The Scottish Invasive Species Initiative (SISI) is a 4-year partnership project, led by Scottish Natural Heritage, with funding from the Heritage Lottery Fund, and working with many fisheries trusts and boards.  SISI is working throughout northern Scotland from the Tay catchment in the south to the remote catchments of North West Sutherland.

Contact information

Name
Carrie Wieteska
Email
Carrie.Wieteska@nature.scot

Notes to editors

MEDIA CONTACT: 

Vicky Hilton, 01309 611220 / 07340 373211

Photos credit: (c) SISI Project

The Scottish Invasive Species Initiative (SISI) is a four-year partnership project in northern Scotland led by Scottish Natural Heritage (SNH) and involving many fishery boards and trusts1 and the University of Aberdeen. SISI is funded by the Heritage Lottery Fund and Scottish Natural Heritage.

 

The total value of the project is £3.34 million. Funding is from the Heritage Lottery Fund (£1.59m) and Scottish Natural Heritage (£500k), with in-kind funding from the Fisheries Trusts and volunteer time (£1.25m).

The project area encompasses over a third (37%) of Scotland. This is focused in northern Scotland and covers an area of approx. 29,500 km2 from the Tay catchment in the south to the remote catchments of north-west Sutherland.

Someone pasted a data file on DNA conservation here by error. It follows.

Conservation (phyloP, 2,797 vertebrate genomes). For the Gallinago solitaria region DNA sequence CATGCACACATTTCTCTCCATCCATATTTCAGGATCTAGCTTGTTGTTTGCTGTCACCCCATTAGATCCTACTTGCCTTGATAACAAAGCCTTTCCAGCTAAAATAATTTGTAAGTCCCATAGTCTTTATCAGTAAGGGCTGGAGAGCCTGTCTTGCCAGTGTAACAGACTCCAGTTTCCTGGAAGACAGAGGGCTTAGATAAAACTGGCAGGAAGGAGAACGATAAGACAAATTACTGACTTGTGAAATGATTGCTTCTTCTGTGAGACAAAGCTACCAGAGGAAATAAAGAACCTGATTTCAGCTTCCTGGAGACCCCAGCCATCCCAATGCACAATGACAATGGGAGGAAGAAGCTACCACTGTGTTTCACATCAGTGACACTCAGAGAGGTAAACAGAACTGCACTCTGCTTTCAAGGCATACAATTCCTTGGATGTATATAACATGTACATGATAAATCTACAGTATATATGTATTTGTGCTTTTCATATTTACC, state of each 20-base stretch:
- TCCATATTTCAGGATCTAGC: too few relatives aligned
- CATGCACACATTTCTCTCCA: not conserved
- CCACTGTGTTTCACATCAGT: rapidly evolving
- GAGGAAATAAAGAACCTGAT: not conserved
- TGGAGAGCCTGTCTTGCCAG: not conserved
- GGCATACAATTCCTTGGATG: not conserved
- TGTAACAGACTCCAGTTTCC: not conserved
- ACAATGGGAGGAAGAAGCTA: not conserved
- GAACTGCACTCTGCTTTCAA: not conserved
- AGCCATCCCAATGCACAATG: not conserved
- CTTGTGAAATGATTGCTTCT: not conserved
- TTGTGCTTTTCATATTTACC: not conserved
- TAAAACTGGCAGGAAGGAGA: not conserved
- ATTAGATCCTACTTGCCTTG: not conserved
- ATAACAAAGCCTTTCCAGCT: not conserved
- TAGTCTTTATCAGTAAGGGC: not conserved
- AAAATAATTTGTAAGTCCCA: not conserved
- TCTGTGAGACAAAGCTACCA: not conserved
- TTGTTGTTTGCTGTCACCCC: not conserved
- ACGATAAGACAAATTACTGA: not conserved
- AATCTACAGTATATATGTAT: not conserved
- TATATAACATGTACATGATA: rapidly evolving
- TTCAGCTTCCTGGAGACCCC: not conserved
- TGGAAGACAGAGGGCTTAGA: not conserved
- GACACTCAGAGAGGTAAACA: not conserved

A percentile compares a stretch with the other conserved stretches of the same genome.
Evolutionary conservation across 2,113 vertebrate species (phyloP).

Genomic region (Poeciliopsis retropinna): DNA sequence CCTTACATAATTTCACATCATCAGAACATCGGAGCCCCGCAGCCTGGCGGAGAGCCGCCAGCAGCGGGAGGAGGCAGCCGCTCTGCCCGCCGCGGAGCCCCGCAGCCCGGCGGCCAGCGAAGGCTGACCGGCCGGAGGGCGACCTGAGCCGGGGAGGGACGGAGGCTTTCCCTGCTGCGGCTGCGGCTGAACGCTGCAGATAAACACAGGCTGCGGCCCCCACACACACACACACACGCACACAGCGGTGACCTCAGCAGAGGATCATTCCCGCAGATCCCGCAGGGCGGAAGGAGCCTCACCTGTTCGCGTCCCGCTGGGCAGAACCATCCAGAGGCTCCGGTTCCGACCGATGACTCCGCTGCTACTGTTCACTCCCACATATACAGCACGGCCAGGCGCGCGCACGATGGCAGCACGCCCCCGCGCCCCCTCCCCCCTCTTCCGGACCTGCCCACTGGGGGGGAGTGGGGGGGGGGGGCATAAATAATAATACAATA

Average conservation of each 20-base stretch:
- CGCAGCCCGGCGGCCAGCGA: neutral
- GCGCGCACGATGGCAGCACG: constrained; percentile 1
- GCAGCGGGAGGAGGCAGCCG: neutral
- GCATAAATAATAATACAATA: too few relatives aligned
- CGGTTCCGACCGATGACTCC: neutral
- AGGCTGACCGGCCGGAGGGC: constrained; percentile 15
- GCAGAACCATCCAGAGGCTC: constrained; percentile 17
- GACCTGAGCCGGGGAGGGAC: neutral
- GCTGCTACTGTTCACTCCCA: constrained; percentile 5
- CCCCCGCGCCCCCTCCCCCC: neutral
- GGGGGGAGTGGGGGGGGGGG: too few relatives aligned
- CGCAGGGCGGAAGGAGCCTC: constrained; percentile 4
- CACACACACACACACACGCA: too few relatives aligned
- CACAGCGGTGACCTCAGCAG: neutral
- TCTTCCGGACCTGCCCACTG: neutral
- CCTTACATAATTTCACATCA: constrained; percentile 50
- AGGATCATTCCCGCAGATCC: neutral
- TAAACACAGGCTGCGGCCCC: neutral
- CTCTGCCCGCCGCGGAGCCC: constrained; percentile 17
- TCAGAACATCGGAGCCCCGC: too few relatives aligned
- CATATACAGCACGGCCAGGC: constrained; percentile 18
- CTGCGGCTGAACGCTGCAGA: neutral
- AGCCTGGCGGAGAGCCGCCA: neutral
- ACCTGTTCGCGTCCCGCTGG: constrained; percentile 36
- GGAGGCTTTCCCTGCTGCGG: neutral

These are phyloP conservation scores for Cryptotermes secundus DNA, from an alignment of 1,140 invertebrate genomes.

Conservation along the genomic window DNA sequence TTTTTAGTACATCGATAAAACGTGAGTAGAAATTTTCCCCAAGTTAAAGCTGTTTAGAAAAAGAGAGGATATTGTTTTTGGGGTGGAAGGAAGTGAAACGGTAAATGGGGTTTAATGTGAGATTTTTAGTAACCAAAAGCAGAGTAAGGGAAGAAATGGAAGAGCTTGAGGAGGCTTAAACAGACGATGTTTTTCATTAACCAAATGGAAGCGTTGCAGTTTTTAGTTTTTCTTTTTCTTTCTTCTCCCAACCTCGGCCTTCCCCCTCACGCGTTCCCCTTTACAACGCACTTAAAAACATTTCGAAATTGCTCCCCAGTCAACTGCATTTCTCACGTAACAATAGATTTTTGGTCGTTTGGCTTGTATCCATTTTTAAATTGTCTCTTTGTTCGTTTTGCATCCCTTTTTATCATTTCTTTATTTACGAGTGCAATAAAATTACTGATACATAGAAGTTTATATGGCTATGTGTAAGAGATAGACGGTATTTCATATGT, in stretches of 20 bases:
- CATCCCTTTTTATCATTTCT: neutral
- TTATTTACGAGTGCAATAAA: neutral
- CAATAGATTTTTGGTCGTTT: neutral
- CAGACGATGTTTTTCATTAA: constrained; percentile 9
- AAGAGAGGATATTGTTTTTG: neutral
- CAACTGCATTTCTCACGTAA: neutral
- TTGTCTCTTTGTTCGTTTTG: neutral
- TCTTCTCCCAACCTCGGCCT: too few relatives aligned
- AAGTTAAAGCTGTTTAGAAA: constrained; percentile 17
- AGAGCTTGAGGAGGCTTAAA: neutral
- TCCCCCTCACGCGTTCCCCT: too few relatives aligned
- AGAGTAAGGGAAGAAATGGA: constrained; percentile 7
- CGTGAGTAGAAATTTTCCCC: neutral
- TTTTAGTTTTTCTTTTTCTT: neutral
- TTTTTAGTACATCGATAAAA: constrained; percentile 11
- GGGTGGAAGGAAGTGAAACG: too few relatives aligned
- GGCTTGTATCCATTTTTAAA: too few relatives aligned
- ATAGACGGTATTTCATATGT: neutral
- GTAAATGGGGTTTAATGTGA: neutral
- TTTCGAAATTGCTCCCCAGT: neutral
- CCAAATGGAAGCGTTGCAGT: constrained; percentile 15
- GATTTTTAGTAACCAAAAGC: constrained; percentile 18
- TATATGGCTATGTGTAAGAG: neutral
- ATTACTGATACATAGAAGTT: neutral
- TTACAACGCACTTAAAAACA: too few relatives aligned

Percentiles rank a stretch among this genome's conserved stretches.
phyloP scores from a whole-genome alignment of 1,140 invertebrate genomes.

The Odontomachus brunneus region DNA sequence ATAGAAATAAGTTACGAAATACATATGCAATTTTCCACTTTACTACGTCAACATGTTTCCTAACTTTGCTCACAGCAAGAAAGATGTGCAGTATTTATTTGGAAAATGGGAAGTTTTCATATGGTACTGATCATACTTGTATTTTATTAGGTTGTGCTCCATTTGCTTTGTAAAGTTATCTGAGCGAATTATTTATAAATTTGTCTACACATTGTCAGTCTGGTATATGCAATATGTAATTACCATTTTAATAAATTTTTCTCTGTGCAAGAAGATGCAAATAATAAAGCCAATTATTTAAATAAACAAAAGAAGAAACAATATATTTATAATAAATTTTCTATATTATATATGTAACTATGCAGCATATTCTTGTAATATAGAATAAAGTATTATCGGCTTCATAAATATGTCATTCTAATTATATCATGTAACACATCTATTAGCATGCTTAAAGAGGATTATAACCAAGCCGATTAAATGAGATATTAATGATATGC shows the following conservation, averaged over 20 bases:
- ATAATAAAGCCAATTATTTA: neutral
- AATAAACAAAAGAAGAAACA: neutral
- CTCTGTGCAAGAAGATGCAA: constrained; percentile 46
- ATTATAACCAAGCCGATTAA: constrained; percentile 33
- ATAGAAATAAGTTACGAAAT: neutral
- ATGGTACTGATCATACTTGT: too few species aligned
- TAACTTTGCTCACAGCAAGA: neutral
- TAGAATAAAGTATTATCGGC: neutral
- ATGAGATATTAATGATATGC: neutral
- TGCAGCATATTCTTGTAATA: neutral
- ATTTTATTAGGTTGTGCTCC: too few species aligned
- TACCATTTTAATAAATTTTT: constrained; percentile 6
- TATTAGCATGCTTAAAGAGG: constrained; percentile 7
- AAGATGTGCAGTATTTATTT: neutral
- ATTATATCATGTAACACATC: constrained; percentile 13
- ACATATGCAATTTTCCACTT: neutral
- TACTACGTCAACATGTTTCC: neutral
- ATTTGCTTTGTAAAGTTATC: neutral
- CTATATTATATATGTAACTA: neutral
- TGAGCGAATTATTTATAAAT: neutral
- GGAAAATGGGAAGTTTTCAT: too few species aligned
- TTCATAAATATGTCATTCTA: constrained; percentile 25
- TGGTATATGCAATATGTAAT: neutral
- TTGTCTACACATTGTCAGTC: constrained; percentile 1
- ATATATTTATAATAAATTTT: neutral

SISI has provided employment for five full-time and two seasonal staff, and is also supporting existing staff time within fishery trusts and boards.

SISI will take a partnership approach to ensure effective large-scale co-ordinated invasive species control, engaging with organisations, communities and volunteers.

The target INNS species of the SISI project are; American mink (Neovison vison), Giant hogweed (Heracleum mantegazzianum), Japanese knotweed (Fallopia japonica), Himalayan balsam (Impatiens glandulifera), American skunk cabbage (Lysichiton americanus), White butterbur (Petasites albus) and Coneflower (Rudbeckia sp.).

 

1Fishery Trust / Board Partners; West Sutherland Fisheries Trust, Wester Ross Fisheries Trust, Cromarty Firth Fisheries Trust, Ness & Beauly Fisheries Trust, Findhorn Nairn & Lossie Fisheries Trust, Spey Fishery Board, Deveron Bogie & Isla Fishery Trust, River Dee Trust, Esks Rivers and Fisheries Trust and Tay District Salmon Fishery Board.

Scottish Natural Heritage is the government's adviser on all aspects of nature and landscape across Scotland. Our role is to help people understand, value and enjoy Scotland's nature now and in the future. For more information, visit our website at www.nature.scot or follow us on Twitter at https://twitter.com/nature_scot

Tha Dualchas Nàdair na h-Alba na buidheann comhairleachaidh dhan riaghaltas a thaobh nàdair agus seallaidhean-tìre air feadh Alba. 'S e an dleastanas a th' againn cuideachadh a thoirt do dhaoine gus tuigse, luach agus tlachd fhaighinn bho nàdar na h-Alba, an-dràsta agus san àm ri teachd. Airson tuilleadh fiosrachaidh, tadhail air www.nature.scot/gaelic  no lean sinn air Twitter aig https://twitter.com/nature_scot

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Himalayan balsam dominating riverbank vegetation

Himalayan balsam dominating riverbank vegetation

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Inverbervie

Inverbervie